This isn't about sports
Posted September 11, 2013
Wednesday marks the 12th anniversary of one of the darkest days -- one of the darkest periods -- in our nation's history. The terrorist attacks of September 11, 2001 left us feeling angry, scared, vulnerable and uncertain about our future. How would life forever change? How would those attacks alter our day-to-day? What would the effect be on our economy? How would we, as a nation, as Americans, react?
I think it's fair to say that a dozen years ago, everything changed -- some things for the better, some for the worse. But, it's fairly obvious that 09-11-01 is a line of demarcation that separates eras of American history.
I'll tell you what today isn't, nor should it ever be. Today isn't a time to correlate those events with sports. The anniversary of the attacks on the Pentagon and World Trade Center and the crash that killed hundreds aboard United Airlines flight 93 that was bound for Washington, DC was a moment in time that had nothing to do with sports. It was about our culture, our way of life, our freedom and -- unfortunately -- our politics.
The further we remove ourselves from that date 12 years ago however, the more the sports world gloms onto that tragedy as some sort of a healing mechanism. Since when? How exactly does a football game, or a baseball game or a golf tournament make the pain go away for a city with a giant hole where two skyscrapers once stood? How does sports repair the two-fifths of the Pentagon that were blown away by that American Airlines jet in northern Virginia?
Sports is NOT a diversion. Sports is simply part of our lives, assuming you choose to make it such. Sports is simply another form of entertainment, when you boil it all down, like music or movies or television or bird-watching, and it was never designed as a diversion.
The same people who spend their time using sports to reflect back on that day -- those weeks -- are the ones who are the first to remind you in the face of other tragedies that it "puts things in perspective." I'm sorry if I beg to differ. Tragic, life-altering events such as the attacks of September 11, 2001 shouldn't be needed to reassess our priorities.
Yes, the National Football League and Major League Baseball shut down for the week. It caused the postponement of the second week of the NFL season and helped usher in MLB's first November World Series. But, what choice did the league's have in the matter? Four of the 62 franchises, plus the headquarters of both leagues were based in the New York metropolitan area, and another was based just outside our nation's capital. On top of that, in the wake of these events, both leagues had to take a hard look at venue security and both entities acted properly and with respect considering the circumstances.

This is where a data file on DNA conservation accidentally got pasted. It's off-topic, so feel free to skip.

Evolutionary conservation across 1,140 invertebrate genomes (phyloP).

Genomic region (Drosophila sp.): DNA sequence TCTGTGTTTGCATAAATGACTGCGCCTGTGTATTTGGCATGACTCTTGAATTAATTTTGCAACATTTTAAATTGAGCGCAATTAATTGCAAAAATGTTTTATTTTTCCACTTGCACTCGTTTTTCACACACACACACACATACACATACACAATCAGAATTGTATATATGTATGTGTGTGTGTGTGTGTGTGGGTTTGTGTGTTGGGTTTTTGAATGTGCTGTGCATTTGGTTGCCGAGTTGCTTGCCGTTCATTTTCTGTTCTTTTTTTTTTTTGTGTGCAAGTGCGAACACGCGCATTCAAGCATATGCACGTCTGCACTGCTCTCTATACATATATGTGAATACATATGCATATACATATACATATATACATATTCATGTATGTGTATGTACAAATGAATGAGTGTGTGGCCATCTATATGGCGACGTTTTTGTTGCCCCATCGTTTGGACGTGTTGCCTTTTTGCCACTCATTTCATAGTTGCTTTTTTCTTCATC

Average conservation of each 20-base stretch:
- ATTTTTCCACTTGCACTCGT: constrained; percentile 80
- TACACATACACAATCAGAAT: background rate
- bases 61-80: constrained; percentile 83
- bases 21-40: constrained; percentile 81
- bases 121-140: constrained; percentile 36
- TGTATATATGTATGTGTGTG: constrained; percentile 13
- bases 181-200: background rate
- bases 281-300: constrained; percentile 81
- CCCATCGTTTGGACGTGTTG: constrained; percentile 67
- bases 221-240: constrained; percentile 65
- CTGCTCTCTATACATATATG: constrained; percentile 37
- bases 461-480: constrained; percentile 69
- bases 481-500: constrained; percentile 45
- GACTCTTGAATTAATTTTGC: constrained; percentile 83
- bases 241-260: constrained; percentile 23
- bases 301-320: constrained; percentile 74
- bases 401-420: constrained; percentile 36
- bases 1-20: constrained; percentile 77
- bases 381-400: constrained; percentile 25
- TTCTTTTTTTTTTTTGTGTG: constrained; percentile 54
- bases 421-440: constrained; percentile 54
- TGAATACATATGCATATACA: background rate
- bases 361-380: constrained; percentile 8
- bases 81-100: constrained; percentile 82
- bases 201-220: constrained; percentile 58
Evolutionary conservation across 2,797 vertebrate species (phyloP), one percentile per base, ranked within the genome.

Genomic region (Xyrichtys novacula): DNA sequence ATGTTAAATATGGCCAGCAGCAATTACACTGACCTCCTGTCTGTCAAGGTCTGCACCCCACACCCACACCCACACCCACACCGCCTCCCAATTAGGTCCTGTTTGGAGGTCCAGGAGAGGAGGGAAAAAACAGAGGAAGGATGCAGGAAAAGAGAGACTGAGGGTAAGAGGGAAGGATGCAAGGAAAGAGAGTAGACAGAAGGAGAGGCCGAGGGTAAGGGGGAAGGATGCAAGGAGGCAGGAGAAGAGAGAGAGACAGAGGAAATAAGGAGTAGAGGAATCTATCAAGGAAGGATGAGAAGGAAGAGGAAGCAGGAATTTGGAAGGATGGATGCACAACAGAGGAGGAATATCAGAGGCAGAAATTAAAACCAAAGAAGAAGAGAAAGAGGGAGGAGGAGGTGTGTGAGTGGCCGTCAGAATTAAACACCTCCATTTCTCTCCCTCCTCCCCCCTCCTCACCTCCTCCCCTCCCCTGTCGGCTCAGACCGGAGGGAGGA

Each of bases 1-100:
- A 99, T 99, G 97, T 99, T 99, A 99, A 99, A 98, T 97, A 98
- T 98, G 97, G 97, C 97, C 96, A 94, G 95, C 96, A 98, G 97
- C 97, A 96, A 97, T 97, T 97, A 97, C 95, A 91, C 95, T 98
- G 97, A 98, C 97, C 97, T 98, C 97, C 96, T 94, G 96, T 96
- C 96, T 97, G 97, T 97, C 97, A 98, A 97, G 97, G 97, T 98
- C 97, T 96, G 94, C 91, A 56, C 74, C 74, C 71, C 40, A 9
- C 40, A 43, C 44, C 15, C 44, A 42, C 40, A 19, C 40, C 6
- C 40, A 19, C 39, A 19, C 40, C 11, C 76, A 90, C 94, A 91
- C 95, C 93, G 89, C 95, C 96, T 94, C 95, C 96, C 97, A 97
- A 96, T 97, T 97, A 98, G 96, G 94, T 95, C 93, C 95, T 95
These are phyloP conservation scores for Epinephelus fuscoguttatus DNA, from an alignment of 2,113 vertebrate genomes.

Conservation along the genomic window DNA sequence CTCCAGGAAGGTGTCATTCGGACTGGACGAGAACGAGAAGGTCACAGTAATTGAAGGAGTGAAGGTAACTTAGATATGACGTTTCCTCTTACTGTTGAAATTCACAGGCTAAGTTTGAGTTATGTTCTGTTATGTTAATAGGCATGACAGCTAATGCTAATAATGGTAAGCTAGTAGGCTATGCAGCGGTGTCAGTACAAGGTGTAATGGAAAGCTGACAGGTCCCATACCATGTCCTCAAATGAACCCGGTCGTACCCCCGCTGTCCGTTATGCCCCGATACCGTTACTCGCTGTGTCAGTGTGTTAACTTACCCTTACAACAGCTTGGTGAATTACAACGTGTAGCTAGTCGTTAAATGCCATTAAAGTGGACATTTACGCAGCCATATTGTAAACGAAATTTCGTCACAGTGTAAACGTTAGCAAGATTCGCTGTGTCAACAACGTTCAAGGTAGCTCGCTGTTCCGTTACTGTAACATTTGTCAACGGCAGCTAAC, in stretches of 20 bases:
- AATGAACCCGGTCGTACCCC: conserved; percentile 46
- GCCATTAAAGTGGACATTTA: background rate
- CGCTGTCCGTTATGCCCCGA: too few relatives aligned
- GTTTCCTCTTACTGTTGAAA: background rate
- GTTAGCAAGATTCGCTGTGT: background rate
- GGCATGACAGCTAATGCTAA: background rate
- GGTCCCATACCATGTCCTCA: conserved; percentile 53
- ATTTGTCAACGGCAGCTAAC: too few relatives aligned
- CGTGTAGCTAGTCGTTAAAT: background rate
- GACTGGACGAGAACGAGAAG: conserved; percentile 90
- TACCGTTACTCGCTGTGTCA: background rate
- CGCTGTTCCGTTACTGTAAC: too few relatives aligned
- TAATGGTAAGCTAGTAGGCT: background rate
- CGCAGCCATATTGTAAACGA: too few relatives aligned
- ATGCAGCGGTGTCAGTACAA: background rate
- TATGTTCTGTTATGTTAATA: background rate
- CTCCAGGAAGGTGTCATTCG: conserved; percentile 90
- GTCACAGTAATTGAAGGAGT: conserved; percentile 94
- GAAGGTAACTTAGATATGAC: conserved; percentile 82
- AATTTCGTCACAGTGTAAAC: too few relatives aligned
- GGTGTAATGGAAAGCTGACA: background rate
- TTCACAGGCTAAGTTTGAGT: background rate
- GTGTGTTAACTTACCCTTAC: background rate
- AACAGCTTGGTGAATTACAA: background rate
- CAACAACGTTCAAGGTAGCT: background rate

Today, however, you only wish the sports community would operate with the same level of respect that the NFL and MLB did a dozen years ago. The anniversary of when our lives were forever altered should not be a reason to drum up business, like Tumbledown Trails Golf Course in Wisconsin, who offered a $9.11 greens fee for rounds played today (That deal and subsequent coupon have since been discontinued). Today should not be a day for dumbed-down conversations about how sports helped us heal from those events. It didn't.
First of all, I'm not certain we have healed from what happened 12 years ago. And second, only time is going to make that pain go away, if it ever truly does. I would guess, for those really impacted by what happened that Tuesday morning in the late summer of 2001 -- firefighters, police officers, transit workers, government employees, airline passengers, families, etc. -- the healing may never come.
When I recall what happened 12 years ago -- where I was, how I felt -- sports never enters my mind. I think only of my brother who worked in New York City's financial district, three blocks from the Twin Towers and the seven hours that passed before we found out that he was safe. That he was sitting in a bar in lower Manhattan watching the news on television as I was 450 miles away is only slightly amusing. The image of watching symbols of our nation destroyed is what will forever be burned in my memory, not how emotionally charged it was when the Mets and Braves played the first game in New York following the resumption of play.
Sports is simply a part of some of our lives, and even in the face of such atrocities, life has no choice but to go on. Let's do the right thing, the sensible thing, and not try to filter one of the most terrifying days in American history through the prism of the games that we watch.